Predictive Validity of the Functional Movement ScreenTM in a Population of Recreational Runners Training for a Half Marathon: 1465: Board #12 May 28 3:30 PM - 5:00 PM : Medicine & Science in Sports & Exercise

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B-22 Free Communication/Poster- Biomechanics: May 28, 2008 1: 00 PM-6: 00 PM ROOM: HALL B

Predictive Validity of the Functional Movement ScreenTM in a Population of Recreational Runners Training for a Half Marathon


Board #12 May 28 3:30 PM - 5:00 PM

Hoover, Don1; Killian, Clyde B.2; Bourcier, Bryan2; Lewis, Shannon2; Thomas, Jenny2; Willis, Rebeccah2

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Medicine & Science in Sports & Exercise 40(5):p S219, May 2008. | DOI: 10.1249/01.mss.0000322401.36429.15
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PURPOSE: The Functional Movement Screen™ (FMS) has been touted as an easily administered 7-test battery that predicts risk of injury in non-specified athletic populations. A cut score of 14 on the 21 point instrument has been cited as a predictor of basic movement pattern dysfunction and related risk of injury. This study tested the predictive validity of the recommend cut score for the FMS in a sample of recreational runners training for a half-marathon.

METHODS: Participants for this study were recruited from the 35,000 individuals registered to participate in the 2006 Indianapolis Mini-Marathon. Sixty individuals were evaluated using the FMS as described. The participants then completed a weekly online survey as a means of tracking training and injury status during their preparation and participation in the event. In each survey participants answered questions related to training variables, subjective pain ratings, and symptoms which may have changed training or prompted participants to seek medical attention. Data was collected for a four-month period leading up to the completion of the half-marathon.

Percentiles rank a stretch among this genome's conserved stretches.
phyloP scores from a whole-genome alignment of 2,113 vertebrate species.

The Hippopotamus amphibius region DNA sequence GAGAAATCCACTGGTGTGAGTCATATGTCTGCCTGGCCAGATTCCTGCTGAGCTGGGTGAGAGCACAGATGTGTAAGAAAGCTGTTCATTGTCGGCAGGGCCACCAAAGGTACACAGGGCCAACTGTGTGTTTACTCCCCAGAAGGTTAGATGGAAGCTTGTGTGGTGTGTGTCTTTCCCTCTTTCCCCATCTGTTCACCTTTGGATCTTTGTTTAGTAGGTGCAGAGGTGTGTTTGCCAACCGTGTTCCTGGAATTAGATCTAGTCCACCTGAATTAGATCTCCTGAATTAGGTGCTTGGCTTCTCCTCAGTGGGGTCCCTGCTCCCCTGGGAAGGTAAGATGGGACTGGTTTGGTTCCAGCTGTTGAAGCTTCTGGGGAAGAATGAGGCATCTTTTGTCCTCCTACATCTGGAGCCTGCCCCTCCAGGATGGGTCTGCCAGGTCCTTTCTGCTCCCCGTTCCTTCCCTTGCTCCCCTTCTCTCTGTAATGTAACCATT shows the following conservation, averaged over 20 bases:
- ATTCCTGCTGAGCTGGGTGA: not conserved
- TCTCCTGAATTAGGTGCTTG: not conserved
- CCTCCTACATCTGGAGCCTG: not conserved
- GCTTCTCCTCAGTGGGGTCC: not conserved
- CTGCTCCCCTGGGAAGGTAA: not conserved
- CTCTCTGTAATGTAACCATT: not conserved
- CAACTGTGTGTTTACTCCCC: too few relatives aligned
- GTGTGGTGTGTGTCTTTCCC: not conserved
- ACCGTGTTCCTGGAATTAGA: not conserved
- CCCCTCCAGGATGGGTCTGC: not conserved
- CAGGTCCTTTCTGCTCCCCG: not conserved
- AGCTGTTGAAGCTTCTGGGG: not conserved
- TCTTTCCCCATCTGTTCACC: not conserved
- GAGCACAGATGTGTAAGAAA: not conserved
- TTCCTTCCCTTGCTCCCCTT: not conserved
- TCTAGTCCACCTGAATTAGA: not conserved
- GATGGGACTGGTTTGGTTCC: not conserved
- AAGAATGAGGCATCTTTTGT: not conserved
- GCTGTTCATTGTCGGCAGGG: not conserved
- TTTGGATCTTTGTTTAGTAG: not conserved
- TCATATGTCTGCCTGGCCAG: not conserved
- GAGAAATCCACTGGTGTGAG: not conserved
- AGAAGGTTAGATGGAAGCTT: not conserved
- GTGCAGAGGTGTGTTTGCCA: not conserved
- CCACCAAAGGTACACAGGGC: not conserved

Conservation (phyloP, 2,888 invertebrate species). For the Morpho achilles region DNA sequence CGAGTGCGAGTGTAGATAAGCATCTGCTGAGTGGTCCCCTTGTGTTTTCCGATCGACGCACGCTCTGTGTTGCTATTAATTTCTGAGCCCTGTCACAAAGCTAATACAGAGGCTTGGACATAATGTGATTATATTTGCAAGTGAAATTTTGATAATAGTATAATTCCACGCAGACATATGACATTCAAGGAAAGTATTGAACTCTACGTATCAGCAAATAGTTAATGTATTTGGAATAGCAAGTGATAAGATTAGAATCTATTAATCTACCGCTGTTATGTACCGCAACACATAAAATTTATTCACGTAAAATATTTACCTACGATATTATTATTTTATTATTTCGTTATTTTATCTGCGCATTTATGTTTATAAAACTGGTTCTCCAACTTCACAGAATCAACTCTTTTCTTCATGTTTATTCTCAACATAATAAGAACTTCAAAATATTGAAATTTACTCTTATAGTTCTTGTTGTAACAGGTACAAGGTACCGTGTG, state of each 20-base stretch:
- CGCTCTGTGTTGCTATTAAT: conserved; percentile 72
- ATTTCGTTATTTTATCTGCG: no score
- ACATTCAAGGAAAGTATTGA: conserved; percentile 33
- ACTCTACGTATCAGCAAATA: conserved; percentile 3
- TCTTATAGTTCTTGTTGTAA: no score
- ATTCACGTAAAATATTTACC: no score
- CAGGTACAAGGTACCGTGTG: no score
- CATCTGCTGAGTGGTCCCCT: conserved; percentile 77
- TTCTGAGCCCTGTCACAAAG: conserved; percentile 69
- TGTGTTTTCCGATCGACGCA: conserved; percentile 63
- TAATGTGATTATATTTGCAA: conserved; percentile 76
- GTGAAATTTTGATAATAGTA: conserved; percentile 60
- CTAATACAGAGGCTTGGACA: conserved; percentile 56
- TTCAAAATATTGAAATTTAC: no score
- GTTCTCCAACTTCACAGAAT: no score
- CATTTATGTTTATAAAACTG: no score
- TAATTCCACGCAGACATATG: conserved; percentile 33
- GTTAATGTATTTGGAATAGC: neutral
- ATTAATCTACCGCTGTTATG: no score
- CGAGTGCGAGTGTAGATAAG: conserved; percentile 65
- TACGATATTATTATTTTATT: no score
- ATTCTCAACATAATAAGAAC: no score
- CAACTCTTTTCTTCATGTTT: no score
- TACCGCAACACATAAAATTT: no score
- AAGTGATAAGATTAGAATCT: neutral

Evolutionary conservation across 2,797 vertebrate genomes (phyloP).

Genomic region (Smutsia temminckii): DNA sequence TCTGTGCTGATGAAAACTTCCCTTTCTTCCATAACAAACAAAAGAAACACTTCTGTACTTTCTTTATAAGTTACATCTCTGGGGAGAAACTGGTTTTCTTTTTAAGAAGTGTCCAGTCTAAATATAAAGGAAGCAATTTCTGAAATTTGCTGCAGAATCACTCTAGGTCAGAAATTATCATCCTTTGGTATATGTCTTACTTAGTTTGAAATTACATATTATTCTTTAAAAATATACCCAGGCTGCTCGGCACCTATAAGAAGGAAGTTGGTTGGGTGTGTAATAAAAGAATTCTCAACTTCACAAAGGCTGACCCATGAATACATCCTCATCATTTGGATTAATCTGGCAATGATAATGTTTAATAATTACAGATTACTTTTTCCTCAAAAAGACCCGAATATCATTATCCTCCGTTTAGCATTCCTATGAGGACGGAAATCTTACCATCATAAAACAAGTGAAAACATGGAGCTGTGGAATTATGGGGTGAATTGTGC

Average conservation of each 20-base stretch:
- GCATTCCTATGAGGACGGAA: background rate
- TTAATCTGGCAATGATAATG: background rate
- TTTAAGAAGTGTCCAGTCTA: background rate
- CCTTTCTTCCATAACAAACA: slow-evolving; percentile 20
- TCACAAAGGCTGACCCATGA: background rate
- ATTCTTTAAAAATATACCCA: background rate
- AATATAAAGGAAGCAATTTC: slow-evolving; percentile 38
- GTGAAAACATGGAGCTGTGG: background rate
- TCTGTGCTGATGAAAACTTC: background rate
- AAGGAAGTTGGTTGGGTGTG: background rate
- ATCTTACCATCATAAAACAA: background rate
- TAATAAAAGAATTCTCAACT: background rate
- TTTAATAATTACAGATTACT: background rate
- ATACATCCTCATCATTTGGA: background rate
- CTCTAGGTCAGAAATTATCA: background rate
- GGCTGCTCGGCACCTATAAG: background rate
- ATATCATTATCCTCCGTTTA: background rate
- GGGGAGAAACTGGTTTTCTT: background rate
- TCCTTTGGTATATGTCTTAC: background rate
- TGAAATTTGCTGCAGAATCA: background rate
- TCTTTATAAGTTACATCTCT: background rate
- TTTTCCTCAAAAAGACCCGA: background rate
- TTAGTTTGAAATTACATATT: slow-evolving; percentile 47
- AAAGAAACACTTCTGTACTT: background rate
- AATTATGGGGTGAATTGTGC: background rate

RESULTS: FMS scores ranged from 11 to 20 on the 21 point instrument. Forty- nine of the 60 participants (82%) completed the weekly questionnaires for the duration of the study. Of these 49 individuals, 12 reported symptoms consistent with overuse injuries, making the total incidence of injury 24.49%. Only 1 of the 12 injured individuals scored below the suggested cut score of 14, which generated 8.3% sensitivity and 94.5% specificity, respectively. A cut score of 20 generated the highest sensitivity (100%), identifying all injured participants but resulting in 27.0% specificity. The cut score with the highest specificity was 11 (97.2%), but it had a sensitivity of 0%. The cut score of 17 showed the highest combination for specificity (41.6%) and sensitivity (56.7%). Neither linear nor logistic regression analyses identified FMS scores as predictors of musculoskeletal injury.

CONCLUSIONS: Based on the results of this study, the cut scores on the FMS did not positively predict musculoskeletal injury, indicating this instrument lacks predictive validity in this population of recreational runners. These findings suggest further study is needed to establish the predictive validity of the FMS in athletic populations.

©2008The American College of Sports Medicine